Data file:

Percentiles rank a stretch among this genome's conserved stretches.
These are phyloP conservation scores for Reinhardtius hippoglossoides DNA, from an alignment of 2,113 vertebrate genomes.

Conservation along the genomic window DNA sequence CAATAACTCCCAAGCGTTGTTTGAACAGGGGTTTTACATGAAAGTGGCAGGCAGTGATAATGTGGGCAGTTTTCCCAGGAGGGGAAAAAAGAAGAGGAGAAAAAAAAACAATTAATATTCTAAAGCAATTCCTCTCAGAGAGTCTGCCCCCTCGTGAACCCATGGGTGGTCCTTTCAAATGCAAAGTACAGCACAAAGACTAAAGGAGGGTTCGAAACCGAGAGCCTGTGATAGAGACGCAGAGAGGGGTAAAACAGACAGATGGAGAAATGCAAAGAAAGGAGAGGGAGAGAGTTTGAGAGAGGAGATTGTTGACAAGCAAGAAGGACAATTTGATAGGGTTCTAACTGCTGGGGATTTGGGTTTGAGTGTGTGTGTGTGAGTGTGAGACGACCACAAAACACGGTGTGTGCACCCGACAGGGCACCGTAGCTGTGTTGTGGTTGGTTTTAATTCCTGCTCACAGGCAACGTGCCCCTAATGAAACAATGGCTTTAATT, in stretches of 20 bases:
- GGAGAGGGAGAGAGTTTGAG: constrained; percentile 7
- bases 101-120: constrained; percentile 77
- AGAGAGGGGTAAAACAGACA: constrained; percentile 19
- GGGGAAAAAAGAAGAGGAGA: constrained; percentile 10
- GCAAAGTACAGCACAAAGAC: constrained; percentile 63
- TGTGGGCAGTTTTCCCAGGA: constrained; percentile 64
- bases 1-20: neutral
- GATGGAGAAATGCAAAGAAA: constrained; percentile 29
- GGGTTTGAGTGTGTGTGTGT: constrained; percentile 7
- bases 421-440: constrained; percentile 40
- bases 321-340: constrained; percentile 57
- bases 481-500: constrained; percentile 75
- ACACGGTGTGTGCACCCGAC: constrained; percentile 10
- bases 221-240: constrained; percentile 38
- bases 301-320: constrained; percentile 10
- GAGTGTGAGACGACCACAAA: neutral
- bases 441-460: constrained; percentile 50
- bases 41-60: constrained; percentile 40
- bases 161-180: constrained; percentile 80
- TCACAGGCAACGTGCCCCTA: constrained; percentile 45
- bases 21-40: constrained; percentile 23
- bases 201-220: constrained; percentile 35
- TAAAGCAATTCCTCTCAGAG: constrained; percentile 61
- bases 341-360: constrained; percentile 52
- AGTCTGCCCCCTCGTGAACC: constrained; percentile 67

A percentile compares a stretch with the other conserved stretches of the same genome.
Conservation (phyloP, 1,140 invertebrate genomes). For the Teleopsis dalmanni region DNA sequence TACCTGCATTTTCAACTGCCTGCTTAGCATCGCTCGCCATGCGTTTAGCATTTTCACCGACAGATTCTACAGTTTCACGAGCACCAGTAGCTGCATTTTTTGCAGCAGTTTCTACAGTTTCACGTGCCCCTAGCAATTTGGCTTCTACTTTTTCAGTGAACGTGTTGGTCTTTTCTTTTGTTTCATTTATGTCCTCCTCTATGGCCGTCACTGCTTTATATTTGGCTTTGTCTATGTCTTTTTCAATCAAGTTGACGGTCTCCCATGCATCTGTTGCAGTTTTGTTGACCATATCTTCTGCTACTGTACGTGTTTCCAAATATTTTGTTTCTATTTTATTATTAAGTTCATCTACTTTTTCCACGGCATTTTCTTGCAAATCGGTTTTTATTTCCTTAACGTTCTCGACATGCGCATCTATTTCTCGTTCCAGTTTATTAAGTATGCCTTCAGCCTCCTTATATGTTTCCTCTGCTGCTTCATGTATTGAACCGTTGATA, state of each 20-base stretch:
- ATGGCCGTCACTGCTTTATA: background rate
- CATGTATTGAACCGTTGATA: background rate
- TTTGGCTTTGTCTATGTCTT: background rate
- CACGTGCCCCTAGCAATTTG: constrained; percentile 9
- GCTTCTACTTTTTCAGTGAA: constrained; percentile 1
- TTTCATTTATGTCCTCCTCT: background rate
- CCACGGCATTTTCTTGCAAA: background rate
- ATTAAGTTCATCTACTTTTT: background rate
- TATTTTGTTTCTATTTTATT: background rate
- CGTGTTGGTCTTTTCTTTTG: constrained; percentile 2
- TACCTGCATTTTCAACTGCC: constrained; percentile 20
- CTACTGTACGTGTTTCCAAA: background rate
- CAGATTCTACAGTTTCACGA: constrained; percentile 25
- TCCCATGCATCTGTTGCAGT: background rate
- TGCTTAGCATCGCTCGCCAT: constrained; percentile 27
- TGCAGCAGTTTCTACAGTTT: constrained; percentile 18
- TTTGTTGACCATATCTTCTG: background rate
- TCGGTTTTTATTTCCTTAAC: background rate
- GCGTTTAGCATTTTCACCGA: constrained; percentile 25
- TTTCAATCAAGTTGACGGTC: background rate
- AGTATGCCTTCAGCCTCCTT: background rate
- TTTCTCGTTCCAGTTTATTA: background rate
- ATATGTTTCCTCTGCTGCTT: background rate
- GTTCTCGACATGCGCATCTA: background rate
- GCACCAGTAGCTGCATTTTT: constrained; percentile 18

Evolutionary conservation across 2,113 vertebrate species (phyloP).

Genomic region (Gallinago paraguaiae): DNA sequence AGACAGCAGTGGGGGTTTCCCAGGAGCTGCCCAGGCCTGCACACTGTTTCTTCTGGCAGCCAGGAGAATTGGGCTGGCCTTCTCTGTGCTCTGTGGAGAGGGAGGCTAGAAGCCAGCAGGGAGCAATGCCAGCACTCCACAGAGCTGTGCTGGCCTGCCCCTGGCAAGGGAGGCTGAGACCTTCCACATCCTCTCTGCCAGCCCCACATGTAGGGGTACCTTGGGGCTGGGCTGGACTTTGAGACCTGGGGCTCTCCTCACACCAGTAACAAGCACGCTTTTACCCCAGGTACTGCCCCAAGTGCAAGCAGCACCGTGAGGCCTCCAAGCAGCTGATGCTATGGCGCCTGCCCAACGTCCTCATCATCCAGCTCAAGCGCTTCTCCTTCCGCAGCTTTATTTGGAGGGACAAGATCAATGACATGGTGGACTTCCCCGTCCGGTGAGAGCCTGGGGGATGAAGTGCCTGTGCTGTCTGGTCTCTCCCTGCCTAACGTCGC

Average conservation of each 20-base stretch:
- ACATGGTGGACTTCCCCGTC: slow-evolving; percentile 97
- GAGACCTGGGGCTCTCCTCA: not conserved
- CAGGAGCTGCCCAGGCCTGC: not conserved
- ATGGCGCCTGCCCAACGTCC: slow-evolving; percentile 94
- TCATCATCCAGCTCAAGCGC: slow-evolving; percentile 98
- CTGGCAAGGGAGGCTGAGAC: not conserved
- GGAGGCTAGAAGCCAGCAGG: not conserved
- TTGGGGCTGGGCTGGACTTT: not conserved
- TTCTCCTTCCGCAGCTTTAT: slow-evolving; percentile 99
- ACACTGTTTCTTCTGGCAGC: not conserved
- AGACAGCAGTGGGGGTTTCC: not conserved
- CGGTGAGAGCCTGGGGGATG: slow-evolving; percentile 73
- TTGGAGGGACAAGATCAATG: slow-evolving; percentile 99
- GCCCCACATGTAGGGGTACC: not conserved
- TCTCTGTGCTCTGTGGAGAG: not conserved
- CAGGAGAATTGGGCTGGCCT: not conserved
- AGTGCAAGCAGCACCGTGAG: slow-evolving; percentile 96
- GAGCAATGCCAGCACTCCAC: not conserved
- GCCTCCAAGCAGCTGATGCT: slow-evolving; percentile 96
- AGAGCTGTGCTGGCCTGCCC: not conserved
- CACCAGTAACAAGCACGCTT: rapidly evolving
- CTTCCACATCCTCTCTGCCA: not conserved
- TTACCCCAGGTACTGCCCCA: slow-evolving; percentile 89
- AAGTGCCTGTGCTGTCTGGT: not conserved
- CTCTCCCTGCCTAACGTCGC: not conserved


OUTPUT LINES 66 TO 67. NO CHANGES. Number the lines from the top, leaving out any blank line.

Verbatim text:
- TTGGGGCTGGGCTGGACTTT: not conserved
- TTCTCCTTCCGCAGCTTTAT: slow-evolving; percentile 99